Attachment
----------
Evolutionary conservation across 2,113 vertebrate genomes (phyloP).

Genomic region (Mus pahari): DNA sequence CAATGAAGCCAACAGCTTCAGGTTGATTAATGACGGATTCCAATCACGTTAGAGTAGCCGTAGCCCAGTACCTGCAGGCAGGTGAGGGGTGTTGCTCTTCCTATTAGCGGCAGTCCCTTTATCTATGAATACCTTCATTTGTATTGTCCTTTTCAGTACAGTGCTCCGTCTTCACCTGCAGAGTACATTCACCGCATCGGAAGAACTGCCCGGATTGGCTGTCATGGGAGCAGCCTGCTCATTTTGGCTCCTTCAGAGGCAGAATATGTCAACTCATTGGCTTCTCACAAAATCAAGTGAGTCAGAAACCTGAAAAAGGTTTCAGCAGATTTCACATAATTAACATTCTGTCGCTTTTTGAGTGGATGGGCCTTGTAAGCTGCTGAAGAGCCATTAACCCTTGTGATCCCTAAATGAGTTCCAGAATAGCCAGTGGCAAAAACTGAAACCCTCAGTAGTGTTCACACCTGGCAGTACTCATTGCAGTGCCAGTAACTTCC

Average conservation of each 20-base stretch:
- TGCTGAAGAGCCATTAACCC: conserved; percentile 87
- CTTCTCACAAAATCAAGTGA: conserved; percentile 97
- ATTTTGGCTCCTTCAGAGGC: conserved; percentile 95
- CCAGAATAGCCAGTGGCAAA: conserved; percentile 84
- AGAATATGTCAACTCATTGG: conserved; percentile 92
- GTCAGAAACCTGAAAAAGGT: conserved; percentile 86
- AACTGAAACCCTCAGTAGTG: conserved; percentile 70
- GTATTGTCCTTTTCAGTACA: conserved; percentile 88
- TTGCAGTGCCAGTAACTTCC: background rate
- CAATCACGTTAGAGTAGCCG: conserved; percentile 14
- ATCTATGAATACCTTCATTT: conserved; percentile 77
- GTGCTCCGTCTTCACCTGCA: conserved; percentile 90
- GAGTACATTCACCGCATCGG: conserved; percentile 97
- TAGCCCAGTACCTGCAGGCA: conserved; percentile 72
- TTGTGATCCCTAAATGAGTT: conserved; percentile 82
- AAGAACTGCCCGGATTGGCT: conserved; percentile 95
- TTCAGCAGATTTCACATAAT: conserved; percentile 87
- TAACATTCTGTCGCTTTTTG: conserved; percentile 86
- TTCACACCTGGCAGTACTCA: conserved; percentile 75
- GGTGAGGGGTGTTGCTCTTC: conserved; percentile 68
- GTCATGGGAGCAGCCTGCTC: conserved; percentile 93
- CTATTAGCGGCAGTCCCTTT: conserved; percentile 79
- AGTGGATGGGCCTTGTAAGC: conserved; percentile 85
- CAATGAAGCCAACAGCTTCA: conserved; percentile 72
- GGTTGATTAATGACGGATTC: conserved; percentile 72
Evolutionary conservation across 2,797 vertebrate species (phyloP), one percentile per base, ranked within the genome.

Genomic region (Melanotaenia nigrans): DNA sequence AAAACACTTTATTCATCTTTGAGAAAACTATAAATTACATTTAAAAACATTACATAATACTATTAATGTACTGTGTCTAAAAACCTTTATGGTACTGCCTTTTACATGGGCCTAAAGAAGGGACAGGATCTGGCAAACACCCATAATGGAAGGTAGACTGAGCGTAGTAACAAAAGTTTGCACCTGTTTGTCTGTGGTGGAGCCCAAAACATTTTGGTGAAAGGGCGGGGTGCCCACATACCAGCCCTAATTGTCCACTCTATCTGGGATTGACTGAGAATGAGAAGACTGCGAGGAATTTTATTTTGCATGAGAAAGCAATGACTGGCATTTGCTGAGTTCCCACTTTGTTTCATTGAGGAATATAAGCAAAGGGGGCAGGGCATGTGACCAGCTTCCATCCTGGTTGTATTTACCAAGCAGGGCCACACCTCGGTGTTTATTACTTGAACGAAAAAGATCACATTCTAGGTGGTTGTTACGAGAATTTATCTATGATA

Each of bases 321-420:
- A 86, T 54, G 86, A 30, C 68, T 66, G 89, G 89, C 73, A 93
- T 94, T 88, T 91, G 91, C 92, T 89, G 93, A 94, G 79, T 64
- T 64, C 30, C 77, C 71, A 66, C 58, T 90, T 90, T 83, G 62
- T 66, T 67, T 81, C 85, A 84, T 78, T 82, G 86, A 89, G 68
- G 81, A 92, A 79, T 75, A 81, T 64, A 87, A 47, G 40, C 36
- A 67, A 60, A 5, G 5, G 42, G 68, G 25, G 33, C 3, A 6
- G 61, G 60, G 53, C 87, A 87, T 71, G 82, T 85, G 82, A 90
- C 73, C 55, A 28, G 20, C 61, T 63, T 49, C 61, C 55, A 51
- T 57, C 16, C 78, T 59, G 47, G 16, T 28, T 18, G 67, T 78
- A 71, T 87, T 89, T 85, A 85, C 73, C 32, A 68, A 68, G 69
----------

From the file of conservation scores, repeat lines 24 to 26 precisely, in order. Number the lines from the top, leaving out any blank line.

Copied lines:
- GTCATGGGAGCAGCCTGCTC: conserved; percentile 93
- CTATTAGCGGCAGTCCCTTT: conserved; percentile 79
- AGTGGATGGGCCTTGTAAGC: conserved; percentile 85